NEW YORK -- Steven Matz pitched through some slight tightness in his left elbow in the Mets' 4-3 loss to the Braves at Citi Field on Saturday, and Jim Henderson, who relieved Matz after six innings, faced only two batters before he had to leave with what manager Terry Collins
NEW YORK -- Steven Matz pitched through some slight tightness in his left elbow in the Mets' 4-3 loss to the Braves at Citi Field on Saturday, and Jim Henderson, who relieved Matz after six innings, faced only two batters before he had to leave with what manager Terry Collins called a right shoulder impingement.
After the game, Matz said his elbow issue is minor, not of much concern. Henderson said he had seen a team doctor postgame and that preliminary tests on his shoulder were good, but added that he won't know more until Sunday. Henderson and Collins both hope Henderson will be able to manage the issue with a few days off and, likely, medication.
That would be good news for all involved, as the two pitchers have each dealt with major injuries in the past -- Matz underwent Tommy John surgery in 2010, and Henderson had season-ending surgery to repair a frayed labrum and rotator cuff in 2014.
"Just a little tender. Maybe a little fatigue, the stuff you go through during the season," Matz said. "It's been off and on. Once you get fatigue, stuff maybe will show up a little more. But it's not a concern for me, really."
Said Henderson: "So far the strength tests were good, so hopefully [it's] nothing structural; hopefully something that just takes a couple of days. Frustrating, nonetheless."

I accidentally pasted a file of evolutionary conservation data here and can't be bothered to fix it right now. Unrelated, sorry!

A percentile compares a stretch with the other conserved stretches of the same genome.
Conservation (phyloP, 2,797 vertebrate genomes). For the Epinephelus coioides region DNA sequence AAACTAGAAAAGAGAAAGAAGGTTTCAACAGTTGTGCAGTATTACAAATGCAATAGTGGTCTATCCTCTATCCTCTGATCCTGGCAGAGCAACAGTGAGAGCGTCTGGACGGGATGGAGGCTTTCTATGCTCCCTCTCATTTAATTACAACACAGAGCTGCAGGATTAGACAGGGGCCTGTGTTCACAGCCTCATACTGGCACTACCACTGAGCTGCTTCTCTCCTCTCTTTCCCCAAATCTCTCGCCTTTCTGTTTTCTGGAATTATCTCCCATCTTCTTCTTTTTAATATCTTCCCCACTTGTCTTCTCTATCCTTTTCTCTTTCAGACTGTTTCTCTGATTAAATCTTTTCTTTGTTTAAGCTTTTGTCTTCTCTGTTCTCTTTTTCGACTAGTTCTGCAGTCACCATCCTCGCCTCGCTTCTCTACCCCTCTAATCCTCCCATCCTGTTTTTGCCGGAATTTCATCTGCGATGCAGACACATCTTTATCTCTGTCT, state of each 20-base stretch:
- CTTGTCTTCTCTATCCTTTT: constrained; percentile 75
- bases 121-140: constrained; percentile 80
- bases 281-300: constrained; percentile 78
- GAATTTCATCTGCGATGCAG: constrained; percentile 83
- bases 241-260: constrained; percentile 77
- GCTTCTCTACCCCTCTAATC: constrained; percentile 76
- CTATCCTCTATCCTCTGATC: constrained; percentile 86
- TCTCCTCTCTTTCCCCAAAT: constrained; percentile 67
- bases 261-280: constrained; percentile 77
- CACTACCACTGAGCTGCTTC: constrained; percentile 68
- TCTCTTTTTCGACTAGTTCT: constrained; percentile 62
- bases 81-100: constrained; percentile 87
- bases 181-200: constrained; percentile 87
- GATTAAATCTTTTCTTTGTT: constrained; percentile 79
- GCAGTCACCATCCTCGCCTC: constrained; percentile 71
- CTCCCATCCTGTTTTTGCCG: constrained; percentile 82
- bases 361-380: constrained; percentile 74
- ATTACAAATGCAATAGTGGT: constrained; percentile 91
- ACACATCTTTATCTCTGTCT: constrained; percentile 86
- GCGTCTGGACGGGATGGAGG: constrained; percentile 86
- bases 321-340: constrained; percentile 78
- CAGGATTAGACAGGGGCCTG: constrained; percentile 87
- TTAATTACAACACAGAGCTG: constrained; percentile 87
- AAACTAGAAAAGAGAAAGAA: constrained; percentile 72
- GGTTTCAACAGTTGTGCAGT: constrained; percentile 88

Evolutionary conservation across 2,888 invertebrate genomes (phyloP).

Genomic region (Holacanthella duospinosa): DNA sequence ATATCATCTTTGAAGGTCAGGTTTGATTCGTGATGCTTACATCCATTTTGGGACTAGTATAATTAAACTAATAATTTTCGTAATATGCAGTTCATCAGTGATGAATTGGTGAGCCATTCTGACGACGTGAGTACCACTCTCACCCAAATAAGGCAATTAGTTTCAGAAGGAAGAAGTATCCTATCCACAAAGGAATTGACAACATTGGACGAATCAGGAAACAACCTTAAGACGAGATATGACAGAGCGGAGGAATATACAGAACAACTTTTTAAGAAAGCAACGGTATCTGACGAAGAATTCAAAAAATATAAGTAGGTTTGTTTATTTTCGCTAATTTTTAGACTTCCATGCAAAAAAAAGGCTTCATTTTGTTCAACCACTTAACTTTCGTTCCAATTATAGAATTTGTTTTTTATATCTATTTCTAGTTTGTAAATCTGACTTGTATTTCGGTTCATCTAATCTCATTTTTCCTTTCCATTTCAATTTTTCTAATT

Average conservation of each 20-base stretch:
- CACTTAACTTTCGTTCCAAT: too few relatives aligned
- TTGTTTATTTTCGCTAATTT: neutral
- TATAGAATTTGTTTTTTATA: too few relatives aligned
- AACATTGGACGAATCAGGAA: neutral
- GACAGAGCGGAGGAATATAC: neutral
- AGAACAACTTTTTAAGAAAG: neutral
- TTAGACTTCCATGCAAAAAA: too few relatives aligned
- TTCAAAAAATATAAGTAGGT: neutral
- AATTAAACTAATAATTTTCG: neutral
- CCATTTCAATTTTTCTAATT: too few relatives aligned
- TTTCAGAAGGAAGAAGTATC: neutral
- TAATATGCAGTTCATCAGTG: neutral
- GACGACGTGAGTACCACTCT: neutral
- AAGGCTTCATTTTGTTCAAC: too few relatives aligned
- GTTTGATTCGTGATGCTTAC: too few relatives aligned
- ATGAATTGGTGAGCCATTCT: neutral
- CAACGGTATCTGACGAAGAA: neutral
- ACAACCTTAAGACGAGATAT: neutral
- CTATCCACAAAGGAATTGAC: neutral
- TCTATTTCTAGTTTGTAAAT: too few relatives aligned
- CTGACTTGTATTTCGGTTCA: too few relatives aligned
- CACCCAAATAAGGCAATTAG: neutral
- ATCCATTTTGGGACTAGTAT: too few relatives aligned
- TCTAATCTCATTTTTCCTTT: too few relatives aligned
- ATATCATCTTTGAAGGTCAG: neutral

Matz did pitch effectively on Saturday, holding the Braves to two runs on four hits with seven strikeouts. But he'd thrown 98 pitches after six, and with his elbow tightening up, Collins made the decision to take him out and "get him ready for his next start."
Matz had dealt with soreness in the elbow previously this season, and missed a start for precautionary reasons in May. But he said this tightness was of a lesser degree.
"This is something you just pitch through," he said. "It was just a little tight."
When Henderson entered the game, his fastball velocity was down significantly -- he usually throws in the mid-90s but was only hitting 90-91 -- and he gave up a home run on the first pitch he threw.
"We kind of picked it up when he started the inning and the first pitch was 91," Collins said. "That was kind of an indication something might be amiss."
After the next batter, Brandon Snyder, grounded out after a nine-pitch at-bat, Henderson took himself out of the game. Collins said Henderson told him that when he felt the discomfort, he wanted to back off because he wasn't sure what it was.
Henderson said the shoulder flared up after he'd thrown back-to-back sliders early in the count.
"Actually, I know the fastball velocity was down, but the sliders -- probably just coming across my body a little bit -- was where I felt the discomfort," Henderson said. "Today just didn't feel great in my throwing shoulder."
David Adler is a reporter for MLB.com based in New York. Follow him on Twitter at @_dadler.